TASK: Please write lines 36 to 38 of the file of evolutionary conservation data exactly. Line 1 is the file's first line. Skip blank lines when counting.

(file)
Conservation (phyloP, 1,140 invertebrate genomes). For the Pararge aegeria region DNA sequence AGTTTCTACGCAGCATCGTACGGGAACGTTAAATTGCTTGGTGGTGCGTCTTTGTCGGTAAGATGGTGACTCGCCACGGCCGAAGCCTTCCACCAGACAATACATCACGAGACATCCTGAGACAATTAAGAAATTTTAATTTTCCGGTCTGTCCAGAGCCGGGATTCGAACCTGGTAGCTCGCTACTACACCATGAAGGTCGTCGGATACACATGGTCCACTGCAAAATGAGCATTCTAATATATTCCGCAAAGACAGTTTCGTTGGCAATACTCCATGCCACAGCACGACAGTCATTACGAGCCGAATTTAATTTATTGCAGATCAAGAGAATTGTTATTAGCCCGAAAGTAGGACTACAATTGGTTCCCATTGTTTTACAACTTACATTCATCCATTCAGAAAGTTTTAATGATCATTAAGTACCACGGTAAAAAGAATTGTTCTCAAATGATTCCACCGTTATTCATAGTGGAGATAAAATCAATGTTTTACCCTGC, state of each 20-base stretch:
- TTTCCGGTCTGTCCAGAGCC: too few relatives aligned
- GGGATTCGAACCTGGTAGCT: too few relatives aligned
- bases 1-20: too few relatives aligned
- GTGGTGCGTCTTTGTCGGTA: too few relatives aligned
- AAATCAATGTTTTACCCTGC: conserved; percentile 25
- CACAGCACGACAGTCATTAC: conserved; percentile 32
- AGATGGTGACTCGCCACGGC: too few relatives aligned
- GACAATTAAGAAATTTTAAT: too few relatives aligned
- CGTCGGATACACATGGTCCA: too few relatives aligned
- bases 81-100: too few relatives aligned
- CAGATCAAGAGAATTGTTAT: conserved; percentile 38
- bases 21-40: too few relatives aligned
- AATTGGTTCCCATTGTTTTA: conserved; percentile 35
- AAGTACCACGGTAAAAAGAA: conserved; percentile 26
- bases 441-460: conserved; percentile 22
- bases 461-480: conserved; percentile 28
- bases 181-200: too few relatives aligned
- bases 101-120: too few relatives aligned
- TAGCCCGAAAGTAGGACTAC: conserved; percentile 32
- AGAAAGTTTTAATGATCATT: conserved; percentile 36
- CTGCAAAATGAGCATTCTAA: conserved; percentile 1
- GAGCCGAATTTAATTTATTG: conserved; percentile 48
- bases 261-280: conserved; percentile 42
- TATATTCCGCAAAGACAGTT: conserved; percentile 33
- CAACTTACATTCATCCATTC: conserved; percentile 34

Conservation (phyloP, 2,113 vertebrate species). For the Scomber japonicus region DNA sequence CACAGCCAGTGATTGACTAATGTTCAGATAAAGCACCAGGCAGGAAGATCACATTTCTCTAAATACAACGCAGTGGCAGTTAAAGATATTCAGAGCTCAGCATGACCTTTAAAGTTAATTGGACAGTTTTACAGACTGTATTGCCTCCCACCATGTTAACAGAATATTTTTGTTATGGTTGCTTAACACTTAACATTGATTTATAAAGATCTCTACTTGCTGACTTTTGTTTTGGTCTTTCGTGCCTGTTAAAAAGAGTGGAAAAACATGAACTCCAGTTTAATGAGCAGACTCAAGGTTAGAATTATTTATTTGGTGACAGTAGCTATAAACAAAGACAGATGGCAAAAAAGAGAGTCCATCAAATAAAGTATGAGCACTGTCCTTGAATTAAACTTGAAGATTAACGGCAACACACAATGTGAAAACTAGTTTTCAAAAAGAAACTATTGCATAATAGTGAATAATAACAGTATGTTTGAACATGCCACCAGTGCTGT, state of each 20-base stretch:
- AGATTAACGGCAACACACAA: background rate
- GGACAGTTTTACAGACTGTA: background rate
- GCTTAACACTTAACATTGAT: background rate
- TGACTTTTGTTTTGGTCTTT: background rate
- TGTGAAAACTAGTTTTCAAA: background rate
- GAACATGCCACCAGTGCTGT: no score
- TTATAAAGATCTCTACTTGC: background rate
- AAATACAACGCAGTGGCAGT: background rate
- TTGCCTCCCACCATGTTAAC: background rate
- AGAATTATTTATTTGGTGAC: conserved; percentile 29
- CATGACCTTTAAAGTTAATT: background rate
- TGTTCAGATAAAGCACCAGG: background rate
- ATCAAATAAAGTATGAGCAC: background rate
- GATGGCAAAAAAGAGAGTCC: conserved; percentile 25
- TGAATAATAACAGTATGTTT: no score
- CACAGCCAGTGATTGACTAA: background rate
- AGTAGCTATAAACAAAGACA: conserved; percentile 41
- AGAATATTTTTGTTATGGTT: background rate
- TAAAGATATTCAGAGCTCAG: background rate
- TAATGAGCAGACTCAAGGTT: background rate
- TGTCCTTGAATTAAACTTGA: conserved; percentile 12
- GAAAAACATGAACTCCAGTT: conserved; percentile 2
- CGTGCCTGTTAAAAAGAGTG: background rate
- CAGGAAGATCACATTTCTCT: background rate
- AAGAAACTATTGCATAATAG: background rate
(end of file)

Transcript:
- TTGCCTCCCACCATGTTAAC: background rate
- AGAATTATTTATTTGGTGAC: conserved; percentile 29
- CATGACCTTTAAAGTTAATT: background rate